TENSION-FILLED Vote manipulations, threats, disenfranchisement mar Cotabato BOL plebiscite

This 17-year old ‘flying voter’, shown here interviewed by reporters, was caught and beaten up by some residents who cast their votes in Cotabato City during Monday’s tension-filled Bangsamoro Organic Law plebiscite. The incident was one of many reported irregularities in Cotabato City. Armando Fenequito Jr.

COTABATO CITY — Tension marred Monday’s plebiscite of the Bangasamoro Organic Law (BOL) after a voter complained that a teacher acting as election officer changed her vote.

The incident happened inside a polling center in Barangay Poblacion 1 at the Cotabato City Institute. Mayor Frances Cynthia Guiani-Siyadi, who was inside the center to cast her vote, told reporters in an interview that she received a complaint from a certain Bella Roldan against a teacher who served as member of the plebiscite committee.

The mayor presented the complainant to reporters and asked her to narrate the incident.

Roldan alleged that the teacher identified as Bai Malejah Sulvan changed her vote from NO to YES without her consent. Roldan said she reiterated that her vote was NO but Sulvan allegedly ignored her and asked her to just drop the ballot to the ballot box.

After the mayor presented Roldan, she escorted the complainant to the precinct were Sulvan served. In the ensuing confrontation, Sulvan denied the allegation of Roldan against her and explained that she only asked the voter if she was unable to write. Roldan’s protestation came after she noticed Sulvan allegedly made alterations to her ballot. 

Guiani told Sulvan that as election officer she is not supposed to meddle in the poll process because election officers should be neutral. Without categorically admitting to the irregularity, Sulvan apologized and proposed that she will just exchange her vote to the supposed vote of Roldan once she makes her turn to vote.

The mayor said the case will be pursued. She explained that teachers serving in the plebiscite have been briefed during seminars leading up to Monday’s voting.

While the confrontation was still ongoing, a commotion happened outside the precinct after some voters caught an alleged flying voter.

The suspect, a 17-year-old boy, was mauled by some people but Guiani intervened and insisted that the suspect should be turned-over to the police.

When asked why he went to the said polling area, the suspect admitted that he was told to vote in the area by a certain Ustadz Nasser. He did not elaborate. The mayor recovered from the suspect some identification cards allegedly issued by the Moro Islamic Liberation Front (MILF).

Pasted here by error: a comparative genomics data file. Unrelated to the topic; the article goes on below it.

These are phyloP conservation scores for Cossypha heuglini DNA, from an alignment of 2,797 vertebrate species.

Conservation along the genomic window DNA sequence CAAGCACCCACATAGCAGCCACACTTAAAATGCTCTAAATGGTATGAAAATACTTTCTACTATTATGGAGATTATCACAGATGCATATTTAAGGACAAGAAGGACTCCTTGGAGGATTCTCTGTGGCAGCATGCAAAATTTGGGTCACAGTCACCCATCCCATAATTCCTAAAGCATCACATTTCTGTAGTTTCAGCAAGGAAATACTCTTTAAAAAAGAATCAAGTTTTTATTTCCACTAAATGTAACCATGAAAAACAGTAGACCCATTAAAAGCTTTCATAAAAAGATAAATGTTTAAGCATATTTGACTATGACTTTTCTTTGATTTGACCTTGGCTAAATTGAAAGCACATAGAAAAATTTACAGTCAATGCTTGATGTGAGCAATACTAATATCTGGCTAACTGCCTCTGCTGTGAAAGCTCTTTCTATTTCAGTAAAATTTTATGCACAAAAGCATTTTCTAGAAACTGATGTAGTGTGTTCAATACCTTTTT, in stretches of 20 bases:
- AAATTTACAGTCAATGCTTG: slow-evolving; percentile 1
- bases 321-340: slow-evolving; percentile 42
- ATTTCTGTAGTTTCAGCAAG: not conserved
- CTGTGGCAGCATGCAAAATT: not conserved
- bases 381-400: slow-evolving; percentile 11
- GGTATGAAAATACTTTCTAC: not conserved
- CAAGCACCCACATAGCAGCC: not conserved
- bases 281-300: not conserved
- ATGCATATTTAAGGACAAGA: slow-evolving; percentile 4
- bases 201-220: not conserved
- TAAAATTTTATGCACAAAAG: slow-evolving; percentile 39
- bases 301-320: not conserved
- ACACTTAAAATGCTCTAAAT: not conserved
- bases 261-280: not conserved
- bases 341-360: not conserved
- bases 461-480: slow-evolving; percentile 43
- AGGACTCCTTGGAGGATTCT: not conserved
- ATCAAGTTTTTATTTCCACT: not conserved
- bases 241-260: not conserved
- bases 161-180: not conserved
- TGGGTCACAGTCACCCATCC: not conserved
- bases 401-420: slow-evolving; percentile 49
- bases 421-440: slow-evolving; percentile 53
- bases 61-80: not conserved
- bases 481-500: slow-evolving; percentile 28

Guiani immediately asked the Commission on Elections (Comelec) to look into the incident and act on it.

The incidents came at the heels of military disposal bomb experts disarming a live hand grenade found near the gate of a public school serving as one of the polling centers for the ratification of the Bangsamoro Organic Law (BOL).

Senior Supt. Michael Lebanan, city police director, said the grenade, found sans its safety lever and pin, was discovered by a store owner near the gate of the Roxas National High School along Barangay Rosary Heights 12 in Cotabato City at about 5:45 a.m.

“Members of the Explosive Ordnance Disposal Team quickly conducted a ‘blast-on-site’ strategy to rid off the grenade,” Lebanan said.

Guiani likewise claimed that there are more than 90 teachers who were supposed to serve as members of plebiscite committee were not able to perform their duties after reportedly receiving threats via text messages. Policemen trained to perform as election officers took the place of over 60 teachers, who refused to show up in their assigned voting centers for the ratification of the Bangsamoro Organic Law, due to alleged threats on their lives.

Lawyer Ernie Palanan, Maguindanao election supervisor, which includes Cotabato City as his area of supervision, said the teachers have earlier received threats via text messages. 

In other parts of the city’s 37 villages, disenfranchisement of voters, as in the past, remained a perennial problem. (With reports from PNA)